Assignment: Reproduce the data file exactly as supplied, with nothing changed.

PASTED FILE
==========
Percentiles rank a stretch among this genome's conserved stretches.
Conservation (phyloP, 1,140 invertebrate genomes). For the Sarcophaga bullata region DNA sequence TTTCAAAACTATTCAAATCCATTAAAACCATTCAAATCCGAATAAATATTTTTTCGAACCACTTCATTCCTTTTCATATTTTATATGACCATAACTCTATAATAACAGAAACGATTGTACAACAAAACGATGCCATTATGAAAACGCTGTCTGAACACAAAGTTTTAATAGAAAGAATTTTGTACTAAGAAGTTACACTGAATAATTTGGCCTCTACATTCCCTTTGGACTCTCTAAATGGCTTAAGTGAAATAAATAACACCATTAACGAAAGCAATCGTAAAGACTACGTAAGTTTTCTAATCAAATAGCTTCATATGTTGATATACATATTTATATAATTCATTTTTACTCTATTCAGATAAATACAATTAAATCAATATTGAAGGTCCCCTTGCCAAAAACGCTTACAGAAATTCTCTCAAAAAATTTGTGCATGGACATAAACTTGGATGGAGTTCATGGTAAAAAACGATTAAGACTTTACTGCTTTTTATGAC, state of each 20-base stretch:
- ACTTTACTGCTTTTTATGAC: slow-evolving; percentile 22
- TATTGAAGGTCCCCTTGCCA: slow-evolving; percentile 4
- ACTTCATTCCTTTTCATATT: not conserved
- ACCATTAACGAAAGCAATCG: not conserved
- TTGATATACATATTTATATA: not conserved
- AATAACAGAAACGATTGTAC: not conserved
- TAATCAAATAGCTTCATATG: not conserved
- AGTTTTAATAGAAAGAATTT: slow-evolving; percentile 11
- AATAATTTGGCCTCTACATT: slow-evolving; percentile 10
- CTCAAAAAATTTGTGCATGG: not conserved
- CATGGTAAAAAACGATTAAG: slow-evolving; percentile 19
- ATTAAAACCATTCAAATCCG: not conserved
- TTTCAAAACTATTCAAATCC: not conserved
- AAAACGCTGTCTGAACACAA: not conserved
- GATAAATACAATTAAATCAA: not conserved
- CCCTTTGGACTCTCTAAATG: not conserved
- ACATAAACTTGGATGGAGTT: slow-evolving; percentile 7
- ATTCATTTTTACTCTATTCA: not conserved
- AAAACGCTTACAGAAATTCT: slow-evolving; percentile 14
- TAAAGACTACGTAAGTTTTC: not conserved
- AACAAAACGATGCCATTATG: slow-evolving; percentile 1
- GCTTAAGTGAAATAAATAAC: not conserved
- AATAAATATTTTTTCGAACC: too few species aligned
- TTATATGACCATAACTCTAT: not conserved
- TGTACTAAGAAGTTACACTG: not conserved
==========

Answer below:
Percentiles rank a stretch among this genome's conserved stretches.
Conservation (phyloP, 1,140 invertebrate genomes). For the Sarcophaga bullata region DNA sequence TTTCAAAACTATTCAAATCCATTAAAACCATTCAAATCCGAATAAATATTTTTTCGAACCACTTCATTCCTTTTCATATTTTATATGACCATAACTCTATAATAACAGAAACGATTGTACAACAAAACGATGCCATTATGAAAACGCTGTCTGAACACAAAGTTTTAATAGAAAGAATTTTGTACTAAGAAGTTACACTGAATAATTTGGCCTCTACATTCCCTTTGGACTCTCTAAATGGCTTAAGTGAAATAAATAACACCATTAACGAAAGCAATCGTAAAGACTACGTAAGTTTTCTAATCAAATAGCTTCATATGTTGATATACATATTTATATAATTCATTTTTACTCTATTCAGATAAATACAATTAAATCAATATTGAAGGTCCCCTTGCCAAAAACGCTTACAGAAATTCTCTCAAAAAATTTGTGCATGGACATAAACTTGGATGGAGTTCATGGTAAAAAACGATTAAGACTTTACTGCTTTTTATGAC, state of each 20-base stretch:
- ACTTTACTGCTTTTTATGAC: slow-evolving; percentile 22
- TATTGAAGGTCCCCTTGCCA: slow-evolving; percentile 4
- ACTTCATTCCTTTTCATATT: not conserved
- ACCATTAACGAAAGCAATCG: not conserved
- TTGATATACATATTTATATA: not conserved
- AATAACAGAAACGATTGTAC: not conserved
- TAATCAAATAGCTTCATATG: not conserved
- AGTTTTAATAGAAAGAATTT: slow-evolving; percentile 11
- AATAATTTGGCCTCTACATT: slow-evolving; percentile 10
- CTCAAAAAATTTGTGCATGG: not conserved
- CATGGTAAAAAACGATTAAG: slow-evolving; percentile 19
- ATTAAAACCATTCAAATCCG: not conserved
- TTTCAAAACTATTCAAATCC: not conserved
- AAAACGCTGTCTGAACACAA: not conserved
- GATAAATACAATTAAATCAA: not conserved
- CCCTTTGGACTCTCTAAATG: not conserved
- ACATAAACTTGGATGGAGTT: slow-evolving; percentile 7
- ATTCATTTTTACTCTATTCA: not conserved
- AAAACGCTTACAGAAATTCT: slow-evolving; percentile 14
- TAAAGACTACGTAAGTTTTC: not conserved
- AACAAAACGATGCCATTATG: slow-evolving; percentile 1
- GCTTAAGTGAAATAAATAAC: not conserved
- AATAAATATTTTTTCGAACC: too few species aligned
- TTATATGACCATAACTCTAT: not conserved
- TGTACTAAGAAGTTACACTG: not conserved